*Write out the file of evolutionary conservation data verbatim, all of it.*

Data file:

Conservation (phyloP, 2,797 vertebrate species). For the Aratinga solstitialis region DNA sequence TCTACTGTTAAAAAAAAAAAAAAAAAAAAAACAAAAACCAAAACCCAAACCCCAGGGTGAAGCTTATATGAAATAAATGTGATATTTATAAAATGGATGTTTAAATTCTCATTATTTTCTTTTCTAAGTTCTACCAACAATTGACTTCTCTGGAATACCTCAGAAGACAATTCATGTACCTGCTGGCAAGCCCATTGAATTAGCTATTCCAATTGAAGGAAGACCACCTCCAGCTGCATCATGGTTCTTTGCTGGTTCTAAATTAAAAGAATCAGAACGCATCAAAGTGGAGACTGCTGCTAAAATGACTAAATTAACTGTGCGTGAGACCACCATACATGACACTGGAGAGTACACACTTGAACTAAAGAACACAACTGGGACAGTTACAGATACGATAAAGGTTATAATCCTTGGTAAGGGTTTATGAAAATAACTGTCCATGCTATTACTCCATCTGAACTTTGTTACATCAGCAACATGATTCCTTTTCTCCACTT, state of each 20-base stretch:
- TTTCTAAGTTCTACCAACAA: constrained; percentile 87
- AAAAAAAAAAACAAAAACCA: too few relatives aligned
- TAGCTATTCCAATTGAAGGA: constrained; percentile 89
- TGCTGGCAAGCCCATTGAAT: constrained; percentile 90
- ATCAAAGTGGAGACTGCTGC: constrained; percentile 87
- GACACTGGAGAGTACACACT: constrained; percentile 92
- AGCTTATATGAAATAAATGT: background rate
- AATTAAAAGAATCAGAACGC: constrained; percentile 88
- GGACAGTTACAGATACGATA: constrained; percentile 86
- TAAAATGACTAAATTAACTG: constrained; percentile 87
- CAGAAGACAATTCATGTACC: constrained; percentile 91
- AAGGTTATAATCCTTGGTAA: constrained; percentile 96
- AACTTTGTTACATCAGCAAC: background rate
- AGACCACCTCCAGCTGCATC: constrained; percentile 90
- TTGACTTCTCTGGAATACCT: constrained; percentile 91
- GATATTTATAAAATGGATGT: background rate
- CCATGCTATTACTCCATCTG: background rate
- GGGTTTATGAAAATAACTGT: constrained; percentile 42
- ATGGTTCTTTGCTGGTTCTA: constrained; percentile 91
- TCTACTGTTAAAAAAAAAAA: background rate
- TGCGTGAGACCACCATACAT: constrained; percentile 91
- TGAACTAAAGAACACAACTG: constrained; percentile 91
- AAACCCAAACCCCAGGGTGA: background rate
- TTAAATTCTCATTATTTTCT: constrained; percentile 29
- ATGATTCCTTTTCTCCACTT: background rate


Conservation (phyloP, 2,797 vertebrate species). For the Aratinga solstitialis region DNA sequence TCTACTGTTAAAAAAAAAAAAAAAAAAAAAACAAAAACCAAAACCCAAACCCCAGGGTGAAGCTTATATGAAATAAATGTGATATTTATAAAATGGATGTTTAAATTCTCATTATTTTCTTTTCTAAGTTCTACCAACAATTGACTTCTCTGGAATACCTCAGAAGACAATTCATGTACCTGCTGGCAAGCCCATTGAATTAGCTATTCCAATTGAAGGAAGACCACCTCCAGCTGCATCATGGTTCTTTGCTGGTTCTAAATTAAAAGAATCAGAACGCATCAAAGTGGAGACTGCTGCTAAAATGACTAAATTAACTGTGCGTGAGACCACCATACATGACACTGGAGAGTACACACTTGAACTAAAGAACACAACTGGGACAGTTACAGATACGATAAAGGTTATAATCCTTGGTAAGGGTTTATGAAAATAACTGTCCATGCTATTACTCCATCTGAACTTTGTTACATCAGCAACATGATTCCTTTTCTCCACTT, state of each 20-base stretch:
- TTTCTAAGTTCTACCAACAA: constrained; percentile 87
- AAAAAAAAAAACAAAAACCA: too few relatives aligned
- TAGCTATTCCAATTGAAGGA: constrained; percentile 89
- TGCTGGCAAGCCCATTGAAT: constrained; percentile 90
- ATCAAAGTGGAGACTGCTGC: constrained; percentile 87
- GACACTGGAGAGTACACACT: constrained; percentile 92
- AGCTTATATGAAATAAATGT: background rate
- AATTAAAAGAATCAGAACGC: constrained; percentile 88
- GGACAGTTACAGATACGATA: constrained; percentile 86
- TAAAATGACTAAATTAACTG: constrained; percentile 87
- CAGAAGACAATTCATGTACC: constrained; percentile 91
- AAGGTTATAATCCTTGGTAA: constrained; percentile 96
- AACTTTGTTACATCAGCAAC: background rate
- AGACCACCTCCAGCTGCATC: constrained; percentile 90
- TTGACTTCTCTGGAATACCT: constrained; percentile 91
- GATATTTATAAAATGGATGT: background rate
- CCATGCTATTACTCCATCTG: background rate
- GGGTTTATGAAAATAACTGT: constrained; percentile 42
- ATGGTTCTTTGCTGGTTCTA: constrained; percentile 91
- TCTACTGTTAAAAAAAAAAA: background rate
- TGCGTGAGACCACCATACAT: constrained; percentile 91
- TGAACTAAAGAACACAACTG: constrained; percentile 91
- AAACCCAAACCCCAGGGTGA: background rate
- TTAAATTCTCATTATTTTCT: constrained; percentile 29
- ATGATTCCTTTTCTCCACTT: background rate